Some distinguishing features of our custom image acquisition methods are; 1) more comfortable and stable positioning of the head, trunk and arm during imaging, and 2) standardized positioning and stabilization of the metacarpal phalangeal and wrist joints in a custom-made positioning device. These are important advantages as better stabilization during imaging reduces the potential for participant motion during scanning as well as the degree of motion artifact in final images. Notably, the percentage of scans repeated due to motion identified at the time of scanning (scan re-acquisition: 5% vs. 29%) as well as percentage of images graded higher than 3 (Poor Image Quality: 8% vs. 20%) was markedly lower than previously reported values for these parameters using the standard HR-pQCT distal radius protocol [47, 54]. Moreover, standardized positioning allows more consistent visual land-marking to locate the scan ROI. This negates the need for the operator to use computer assisted image registration methods to evaluate repeated images of the same bone regions in either short term follow up or longer term prospective studies [54].

Using adapted semi-automated cortical segmentation methods ensured the operator was able to reliably extract the cortical bone compartment in all the regions of bone we examined. This is an important finding, especially given the challenges presented by very thin and highly porous cortical shells in the periarticular distal radius and metacarpal head regions (Figure 3). Reliable and more accurate cortical bone segmentation methods add to the unique ability of HR-pQCT imaging, in vivo to evaluate the independent contribution of trabecular and cortical bone compartment density and microstructural parameters to integral bone strength [5658].

Figure 3
figure 3

Cortical compartment 3-dimentional reconstructed images. 3-D reconstructed images of segmented cortical compartments from the same HR-pQCT images of the ultra-ultra-distal radius region in three participants (top row - 23 y.o. female, middle row - 50 y.o. male, bottom row - 67 y.o. female) using the standard clinical evaluation protocol (left) compared to our semi-automated cortical segmentation protocol (right). The images on the right also show shaded areas of cortical porosity identified with the adapted direct transformation cortical evaluation script.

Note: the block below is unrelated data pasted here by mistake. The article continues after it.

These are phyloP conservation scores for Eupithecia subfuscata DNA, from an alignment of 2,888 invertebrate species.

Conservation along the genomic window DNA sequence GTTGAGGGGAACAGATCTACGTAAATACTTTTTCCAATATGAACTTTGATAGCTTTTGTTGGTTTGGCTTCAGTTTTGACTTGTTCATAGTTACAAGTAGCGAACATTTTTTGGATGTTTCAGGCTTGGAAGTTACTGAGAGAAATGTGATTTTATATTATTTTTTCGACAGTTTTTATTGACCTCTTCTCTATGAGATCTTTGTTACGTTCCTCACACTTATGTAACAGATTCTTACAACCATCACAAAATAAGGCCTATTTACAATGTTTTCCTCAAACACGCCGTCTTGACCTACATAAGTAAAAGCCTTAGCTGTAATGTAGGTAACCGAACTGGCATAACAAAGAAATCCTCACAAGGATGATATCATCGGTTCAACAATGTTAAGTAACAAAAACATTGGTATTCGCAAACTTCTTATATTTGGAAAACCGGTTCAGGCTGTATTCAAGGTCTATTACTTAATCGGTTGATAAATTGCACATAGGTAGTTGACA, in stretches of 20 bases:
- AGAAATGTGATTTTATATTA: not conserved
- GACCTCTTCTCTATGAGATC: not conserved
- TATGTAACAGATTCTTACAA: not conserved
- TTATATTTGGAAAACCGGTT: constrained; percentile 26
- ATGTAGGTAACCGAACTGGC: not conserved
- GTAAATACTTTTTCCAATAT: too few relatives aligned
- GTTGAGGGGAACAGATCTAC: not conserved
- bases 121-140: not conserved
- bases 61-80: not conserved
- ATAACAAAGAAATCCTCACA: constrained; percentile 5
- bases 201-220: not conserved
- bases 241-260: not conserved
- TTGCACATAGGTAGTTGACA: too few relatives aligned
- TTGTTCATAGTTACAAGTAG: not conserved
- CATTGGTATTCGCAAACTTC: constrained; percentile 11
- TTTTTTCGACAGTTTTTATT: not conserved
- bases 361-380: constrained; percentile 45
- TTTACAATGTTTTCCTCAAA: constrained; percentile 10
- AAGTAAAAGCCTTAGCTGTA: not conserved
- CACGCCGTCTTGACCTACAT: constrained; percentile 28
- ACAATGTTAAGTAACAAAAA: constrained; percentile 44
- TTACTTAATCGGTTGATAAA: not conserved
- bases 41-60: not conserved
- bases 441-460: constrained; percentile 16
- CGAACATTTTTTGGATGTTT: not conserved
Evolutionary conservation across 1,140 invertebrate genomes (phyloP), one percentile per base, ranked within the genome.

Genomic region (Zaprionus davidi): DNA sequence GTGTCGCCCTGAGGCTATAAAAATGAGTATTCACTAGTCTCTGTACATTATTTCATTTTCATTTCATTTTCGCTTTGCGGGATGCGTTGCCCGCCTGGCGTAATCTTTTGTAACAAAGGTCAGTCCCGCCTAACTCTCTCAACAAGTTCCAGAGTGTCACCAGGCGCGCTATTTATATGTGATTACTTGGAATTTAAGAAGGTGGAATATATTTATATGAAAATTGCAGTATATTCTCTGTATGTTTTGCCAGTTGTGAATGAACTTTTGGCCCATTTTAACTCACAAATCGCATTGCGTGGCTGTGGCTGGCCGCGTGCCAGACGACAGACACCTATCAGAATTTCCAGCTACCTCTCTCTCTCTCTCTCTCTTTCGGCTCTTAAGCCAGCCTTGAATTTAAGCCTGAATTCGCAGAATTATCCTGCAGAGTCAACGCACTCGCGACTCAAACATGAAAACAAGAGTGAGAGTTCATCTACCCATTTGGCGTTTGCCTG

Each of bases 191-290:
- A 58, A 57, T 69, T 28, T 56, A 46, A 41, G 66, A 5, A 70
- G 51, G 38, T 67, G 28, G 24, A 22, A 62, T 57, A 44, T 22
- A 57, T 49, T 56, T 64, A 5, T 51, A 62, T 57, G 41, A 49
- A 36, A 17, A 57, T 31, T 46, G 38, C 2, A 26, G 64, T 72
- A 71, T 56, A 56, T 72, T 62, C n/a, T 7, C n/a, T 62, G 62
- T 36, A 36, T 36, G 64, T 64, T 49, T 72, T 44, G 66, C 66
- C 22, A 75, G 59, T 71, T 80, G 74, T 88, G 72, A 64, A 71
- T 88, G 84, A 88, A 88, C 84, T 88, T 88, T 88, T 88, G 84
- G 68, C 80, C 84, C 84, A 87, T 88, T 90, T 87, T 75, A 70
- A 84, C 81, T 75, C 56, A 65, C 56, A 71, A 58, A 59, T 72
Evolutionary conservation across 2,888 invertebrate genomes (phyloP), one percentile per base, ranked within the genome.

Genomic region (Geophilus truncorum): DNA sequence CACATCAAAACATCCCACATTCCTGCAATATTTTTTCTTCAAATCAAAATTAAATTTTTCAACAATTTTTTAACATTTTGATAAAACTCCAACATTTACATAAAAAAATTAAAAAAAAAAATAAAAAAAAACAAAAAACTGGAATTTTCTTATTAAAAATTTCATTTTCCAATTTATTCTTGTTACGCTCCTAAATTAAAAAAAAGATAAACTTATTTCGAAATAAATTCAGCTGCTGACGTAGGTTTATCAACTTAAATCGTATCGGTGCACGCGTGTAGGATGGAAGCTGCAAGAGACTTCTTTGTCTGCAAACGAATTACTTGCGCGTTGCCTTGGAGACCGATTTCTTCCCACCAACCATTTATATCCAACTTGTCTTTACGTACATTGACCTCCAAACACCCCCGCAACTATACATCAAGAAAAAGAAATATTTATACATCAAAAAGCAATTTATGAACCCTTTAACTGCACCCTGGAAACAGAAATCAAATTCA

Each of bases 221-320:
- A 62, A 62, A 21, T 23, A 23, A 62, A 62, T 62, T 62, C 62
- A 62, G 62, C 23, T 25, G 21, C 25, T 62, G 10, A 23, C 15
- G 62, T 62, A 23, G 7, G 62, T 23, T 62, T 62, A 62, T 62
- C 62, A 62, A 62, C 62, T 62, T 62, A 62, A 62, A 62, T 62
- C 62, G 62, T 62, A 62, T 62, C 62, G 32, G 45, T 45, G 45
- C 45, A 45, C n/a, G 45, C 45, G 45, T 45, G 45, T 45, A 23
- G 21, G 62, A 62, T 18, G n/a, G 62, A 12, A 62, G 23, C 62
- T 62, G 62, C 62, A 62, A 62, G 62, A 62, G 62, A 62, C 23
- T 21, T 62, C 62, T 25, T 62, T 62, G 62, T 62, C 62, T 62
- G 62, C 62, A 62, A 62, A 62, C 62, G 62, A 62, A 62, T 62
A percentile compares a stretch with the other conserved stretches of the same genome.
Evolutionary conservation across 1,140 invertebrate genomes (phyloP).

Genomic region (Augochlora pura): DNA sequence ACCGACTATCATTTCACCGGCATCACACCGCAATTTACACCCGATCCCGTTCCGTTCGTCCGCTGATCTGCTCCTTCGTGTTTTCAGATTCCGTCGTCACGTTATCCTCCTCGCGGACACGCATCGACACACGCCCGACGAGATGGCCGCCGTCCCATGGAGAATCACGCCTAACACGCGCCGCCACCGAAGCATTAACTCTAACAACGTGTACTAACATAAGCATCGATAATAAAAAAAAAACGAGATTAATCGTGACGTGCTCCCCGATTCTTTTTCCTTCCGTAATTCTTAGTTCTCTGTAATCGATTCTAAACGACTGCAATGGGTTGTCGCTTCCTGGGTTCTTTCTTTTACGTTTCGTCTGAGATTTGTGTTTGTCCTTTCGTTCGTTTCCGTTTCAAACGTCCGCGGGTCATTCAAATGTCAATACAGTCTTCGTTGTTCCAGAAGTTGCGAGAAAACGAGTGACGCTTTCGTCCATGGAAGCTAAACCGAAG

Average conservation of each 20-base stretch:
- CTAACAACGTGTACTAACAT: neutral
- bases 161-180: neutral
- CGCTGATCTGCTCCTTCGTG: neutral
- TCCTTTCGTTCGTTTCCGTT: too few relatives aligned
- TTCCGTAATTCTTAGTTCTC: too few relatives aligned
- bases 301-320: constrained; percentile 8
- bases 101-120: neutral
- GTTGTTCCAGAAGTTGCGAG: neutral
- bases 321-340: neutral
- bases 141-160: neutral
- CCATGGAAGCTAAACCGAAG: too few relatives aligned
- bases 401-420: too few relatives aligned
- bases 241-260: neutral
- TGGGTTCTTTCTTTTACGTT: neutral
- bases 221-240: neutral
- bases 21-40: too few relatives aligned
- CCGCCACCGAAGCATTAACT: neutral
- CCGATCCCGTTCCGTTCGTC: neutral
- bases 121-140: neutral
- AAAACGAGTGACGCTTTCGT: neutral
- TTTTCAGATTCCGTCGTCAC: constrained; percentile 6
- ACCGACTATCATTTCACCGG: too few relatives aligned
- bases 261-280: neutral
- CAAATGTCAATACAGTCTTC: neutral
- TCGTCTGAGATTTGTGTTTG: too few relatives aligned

We demonstrated that adapted direct transformation image analysis methods traditionally used in microCT imaging were also able to precisely assess many aspects of integral, trabecular and cortical bone density, macro- and microstructure that are not currently assessed using standard HR-pQCT evaluation methods, in vivo (cortical porosity was the exception). By including derived standard evaluation equivalent values for trabecular bone volume fraction, thickness and spacing, users are also able to compare outcomes with normative or other values reported at standard distal radius and tibia scan sites [59].

Importantly, precision for bone density, macro- and microstructure at the MH, MS and UUD radius regions we report in our imaging facility was comparable to previously reported values for distal radius and metacarpal head bone microstructure and bone mineral density measurement precision using HR pQCT [21, 53]. To our knowledge, our study is the first to assess HR-pQCT’s ability to precisely evaluate bone density, bone macro- and microstructure at the very distal periarticular UUD radius site, in vivo. Our findings align with estimates of HR-pQCT precision error, in vivo at the standard radius site [RMSCV%; vBMD, < 1–2; microstructure, 1–6] and a site more proximal to the standard distal radius location [RMSCV% <1 – 2; microstructure <1-7] [42, 60]. As well as HR-pQCT microstructure precision (CV%, < 1–6) at the UUD radius site in cadaver bone ex vivo (similar to the site we assessed) [61]. This is notable as motion artifact is not an issue when assessing tissue, ex vivo.

The metacarpal mid-shaft region provides a unique opportunity to use HR-pQCT imaging to examine cortical bone density and morphometry in vivo in the shaft region of long bone that macro-structurally has a relatively thick (approximately 2 mm) cortical compartment that is comprised primarily of lamellar compact cortical bone. To our knowledge, no other study has examined the precision of HR pQCT for in vivo measures in the mid-shaft region of a long bone. It is encouraging that, with the exception of marrow space diameter and cortical porosity, that apparent and material volumetric bone mineral density, as well as, several macro- and microstructure parameters in this novel mid-shaft region can be assessed with very high precision (RMSCV% < 2) using HR-pQCT, in vivo. Development of novel approaches for evaluation of cortical bone quality is key given the important contribution of cortical bone to overall bone strength and fracture risk, as well as, differences in the rate and mechanisms for cortical and trabecular bone turnover with aging and many chronic diseases [57, 6265].